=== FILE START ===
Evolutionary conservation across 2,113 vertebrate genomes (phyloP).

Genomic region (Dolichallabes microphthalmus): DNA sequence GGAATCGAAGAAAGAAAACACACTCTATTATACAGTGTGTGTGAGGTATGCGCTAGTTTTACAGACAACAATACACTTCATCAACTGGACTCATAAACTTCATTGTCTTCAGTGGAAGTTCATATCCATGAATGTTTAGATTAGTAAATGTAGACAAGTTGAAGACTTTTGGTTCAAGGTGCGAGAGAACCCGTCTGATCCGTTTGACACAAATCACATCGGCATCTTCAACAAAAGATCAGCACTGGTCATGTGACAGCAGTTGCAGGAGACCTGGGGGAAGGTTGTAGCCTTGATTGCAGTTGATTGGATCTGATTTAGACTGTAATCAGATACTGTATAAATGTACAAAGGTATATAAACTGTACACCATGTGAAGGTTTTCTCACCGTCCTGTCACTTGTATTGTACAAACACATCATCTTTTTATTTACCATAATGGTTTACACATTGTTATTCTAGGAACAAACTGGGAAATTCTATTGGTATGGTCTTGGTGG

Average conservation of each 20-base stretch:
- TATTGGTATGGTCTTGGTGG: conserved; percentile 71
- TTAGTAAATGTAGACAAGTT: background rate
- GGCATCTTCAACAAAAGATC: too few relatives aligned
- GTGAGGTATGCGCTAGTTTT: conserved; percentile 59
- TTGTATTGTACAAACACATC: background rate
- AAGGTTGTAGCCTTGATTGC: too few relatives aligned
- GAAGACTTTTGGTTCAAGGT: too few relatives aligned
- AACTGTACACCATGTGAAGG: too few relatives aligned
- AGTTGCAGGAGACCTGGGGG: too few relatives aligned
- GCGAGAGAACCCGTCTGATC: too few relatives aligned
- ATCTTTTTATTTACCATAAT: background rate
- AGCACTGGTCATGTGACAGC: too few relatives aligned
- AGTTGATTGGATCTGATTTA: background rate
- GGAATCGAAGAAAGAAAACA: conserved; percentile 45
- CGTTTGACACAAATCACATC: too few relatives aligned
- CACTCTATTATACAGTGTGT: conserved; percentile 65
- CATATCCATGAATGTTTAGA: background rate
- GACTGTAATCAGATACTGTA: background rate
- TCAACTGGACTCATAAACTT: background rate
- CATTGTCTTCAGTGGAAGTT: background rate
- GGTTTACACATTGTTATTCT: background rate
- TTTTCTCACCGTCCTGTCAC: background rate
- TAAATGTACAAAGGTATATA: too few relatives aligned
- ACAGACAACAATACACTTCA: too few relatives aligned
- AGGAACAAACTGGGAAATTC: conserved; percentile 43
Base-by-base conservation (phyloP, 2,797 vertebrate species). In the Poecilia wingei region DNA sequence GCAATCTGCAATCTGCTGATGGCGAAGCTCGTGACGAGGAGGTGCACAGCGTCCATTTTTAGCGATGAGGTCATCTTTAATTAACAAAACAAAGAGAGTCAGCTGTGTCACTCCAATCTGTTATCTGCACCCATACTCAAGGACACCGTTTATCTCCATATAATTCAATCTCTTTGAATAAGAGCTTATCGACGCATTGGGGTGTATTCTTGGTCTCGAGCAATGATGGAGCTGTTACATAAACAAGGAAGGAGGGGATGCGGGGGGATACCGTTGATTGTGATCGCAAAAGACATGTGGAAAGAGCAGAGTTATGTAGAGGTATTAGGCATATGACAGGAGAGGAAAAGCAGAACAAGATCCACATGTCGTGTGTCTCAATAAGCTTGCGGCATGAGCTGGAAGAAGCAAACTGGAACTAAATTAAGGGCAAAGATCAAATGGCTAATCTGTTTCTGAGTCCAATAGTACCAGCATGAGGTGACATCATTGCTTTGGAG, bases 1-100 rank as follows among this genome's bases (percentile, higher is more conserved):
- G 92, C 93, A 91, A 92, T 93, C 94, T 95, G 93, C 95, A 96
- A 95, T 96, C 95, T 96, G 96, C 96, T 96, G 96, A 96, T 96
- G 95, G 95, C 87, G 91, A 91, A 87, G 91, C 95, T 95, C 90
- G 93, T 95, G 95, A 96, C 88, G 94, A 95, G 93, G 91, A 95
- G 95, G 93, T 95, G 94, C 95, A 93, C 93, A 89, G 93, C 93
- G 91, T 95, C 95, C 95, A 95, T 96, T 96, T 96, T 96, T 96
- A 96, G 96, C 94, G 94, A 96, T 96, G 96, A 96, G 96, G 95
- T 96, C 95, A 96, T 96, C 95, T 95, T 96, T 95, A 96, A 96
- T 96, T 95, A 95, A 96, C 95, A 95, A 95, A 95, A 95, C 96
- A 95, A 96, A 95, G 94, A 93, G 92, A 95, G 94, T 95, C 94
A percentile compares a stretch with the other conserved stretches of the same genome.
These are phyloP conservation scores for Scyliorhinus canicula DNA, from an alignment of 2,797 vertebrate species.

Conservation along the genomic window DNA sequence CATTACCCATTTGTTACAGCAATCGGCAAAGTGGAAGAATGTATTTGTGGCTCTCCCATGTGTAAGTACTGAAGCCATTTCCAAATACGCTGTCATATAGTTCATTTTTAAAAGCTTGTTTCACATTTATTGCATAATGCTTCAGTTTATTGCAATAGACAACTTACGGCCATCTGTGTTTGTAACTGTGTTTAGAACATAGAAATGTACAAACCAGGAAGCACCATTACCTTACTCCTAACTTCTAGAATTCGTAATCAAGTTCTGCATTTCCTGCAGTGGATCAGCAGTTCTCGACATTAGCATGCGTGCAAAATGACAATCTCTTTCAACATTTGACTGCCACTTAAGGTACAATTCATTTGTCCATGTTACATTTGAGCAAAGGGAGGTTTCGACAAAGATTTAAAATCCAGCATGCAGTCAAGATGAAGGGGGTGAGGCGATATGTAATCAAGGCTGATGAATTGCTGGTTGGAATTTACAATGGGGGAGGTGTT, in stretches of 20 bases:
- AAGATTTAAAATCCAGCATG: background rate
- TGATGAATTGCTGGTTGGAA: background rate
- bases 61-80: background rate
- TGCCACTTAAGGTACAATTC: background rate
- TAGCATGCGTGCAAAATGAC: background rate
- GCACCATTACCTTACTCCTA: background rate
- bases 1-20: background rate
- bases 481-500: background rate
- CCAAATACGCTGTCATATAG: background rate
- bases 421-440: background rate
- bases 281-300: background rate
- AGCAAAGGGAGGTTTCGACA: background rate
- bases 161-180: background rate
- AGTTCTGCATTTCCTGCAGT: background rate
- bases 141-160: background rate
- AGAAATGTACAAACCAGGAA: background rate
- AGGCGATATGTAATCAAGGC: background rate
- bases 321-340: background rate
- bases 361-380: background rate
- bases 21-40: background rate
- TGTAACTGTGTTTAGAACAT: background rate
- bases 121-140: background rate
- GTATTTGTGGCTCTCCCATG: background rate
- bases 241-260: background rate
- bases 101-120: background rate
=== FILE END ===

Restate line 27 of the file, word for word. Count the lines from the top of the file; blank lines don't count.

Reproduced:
- ACAGACAACAATACACTTCA: too few relatives aligned